The other reason I didn’t want to drink is because I wanted to be a good role model for my kids. I could see that my husband was falling apart. I knew that they were noticing. They’re not stupid, and even though they were very young, they could tell that that liquid in that glass made daddy act differently after he finished it.

I wanted to be their safe spot.

And I wanted to show them that not every adult has to do this. Therefore you get a choice, and you don’t have to do this when you’re older. So those are the reasons why I chose not to drink for nine years.

I remember the day that I told my dad and my brother that I was leaving, that I had decided to get a divorce. And they said, “Okay, let’s go to lunch and talk about this.” So the kids were in school, and I went to lunch with them, and for the first time in nine years, I ordered a glass of wine. And only because I think one of them ordered it for me.

I had a glass of wine, and I’ve got to tell you, I was on the floor. It just went right to me. It was fun and relaxing. And it helped me laugh during a really stressful time.

But I made sure that I had plenty of time. I wasn’t driving, number one. Thank God. I actually was driving, but I gave my keys to somebody else who wasn’t drinking, and I was completely ready for my kids to come home four hours later.

So, I think what I’m trying to say is that if you don’t have a problem with drinking, drinking in moderation is okay. But I think that it’s important to support the ones we love.

I hope this helps answer your question. I know, for some of you, it’s not the answer you want to hear. And if you disagree with me, that is so fine with me. Disagree with me. It doesn’t mean that you need to unsubscribe or write me an angry email. Don’t. Just disagree with me, and choose to do something different.

I’m telling you what I think is right based on the facts and research and my own personal experience, but you reserve the right to change to form your own opinion. And that’s the beauty of this community, right?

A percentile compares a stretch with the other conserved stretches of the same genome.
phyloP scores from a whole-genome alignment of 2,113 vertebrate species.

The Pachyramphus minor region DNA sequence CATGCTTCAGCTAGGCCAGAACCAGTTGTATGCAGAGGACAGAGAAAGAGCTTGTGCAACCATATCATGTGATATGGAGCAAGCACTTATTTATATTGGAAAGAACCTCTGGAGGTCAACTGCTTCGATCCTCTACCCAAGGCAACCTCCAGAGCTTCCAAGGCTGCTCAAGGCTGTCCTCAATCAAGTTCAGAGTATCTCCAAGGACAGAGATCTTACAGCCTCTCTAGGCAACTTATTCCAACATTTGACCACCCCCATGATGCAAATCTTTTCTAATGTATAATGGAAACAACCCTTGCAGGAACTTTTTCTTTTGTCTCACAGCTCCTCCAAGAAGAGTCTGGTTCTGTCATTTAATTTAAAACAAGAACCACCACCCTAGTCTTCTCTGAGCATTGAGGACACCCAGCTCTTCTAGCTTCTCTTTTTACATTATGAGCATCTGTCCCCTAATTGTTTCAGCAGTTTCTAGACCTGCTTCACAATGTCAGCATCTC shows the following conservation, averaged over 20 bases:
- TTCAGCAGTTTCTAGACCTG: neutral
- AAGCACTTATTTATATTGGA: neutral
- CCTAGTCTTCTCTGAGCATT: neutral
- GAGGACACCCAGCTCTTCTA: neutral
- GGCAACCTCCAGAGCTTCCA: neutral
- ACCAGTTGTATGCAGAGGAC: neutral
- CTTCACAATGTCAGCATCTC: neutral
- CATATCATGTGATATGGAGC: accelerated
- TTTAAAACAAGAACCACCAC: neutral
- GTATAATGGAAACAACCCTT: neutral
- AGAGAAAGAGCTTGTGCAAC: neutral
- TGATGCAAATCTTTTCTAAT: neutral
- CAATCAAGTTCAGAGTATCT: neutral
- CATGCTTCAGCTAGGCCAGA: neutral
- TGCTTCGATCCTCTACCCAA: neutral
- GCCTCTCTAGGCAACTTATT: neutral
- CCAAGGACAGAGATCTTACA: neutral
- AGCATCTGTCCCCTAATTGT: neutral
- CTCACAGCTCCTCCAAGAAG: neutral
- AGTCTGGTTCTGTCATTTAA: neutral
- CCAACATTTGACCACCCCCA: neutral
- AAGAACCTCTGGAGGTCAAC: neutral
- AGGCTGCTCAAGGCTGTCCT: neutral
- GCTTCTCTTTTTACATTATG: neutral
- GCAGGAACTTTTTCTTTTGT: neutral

I’m teaching you from a place of love, but we all reserve the right to take ownership of our own lives and our own decisions and our own choices.

I hope this was helpful, and I’m not even going to promise that the next week’s podcast is going to be easy to hear. I’ll try, but I don’t know. I haven’t written it yet. And I haven’t researched it yet. I don’t even know what topic it’s going to be, so hopefully, you are sticking with me. I really appreciate you, and I love each one of you.

Come check us out, and please, I haven’t said this for a while, but we are getting a lot of reviews. I am so grateful. I read every single one of them. It’s so nice to hear that you’re actually out there and that you’re listening because I am just sitting here in my office talking into a microphone right now.

So please leave a review. You don’t have to use your real name at all. You can make something up, but it makes my day, and I really appreciate the feedback. So take care.

Thank you for leaving a review, and thank you for subscribing, and thank you for sharing this resource with friends. I’ll see you at LoveOverAddiction.com.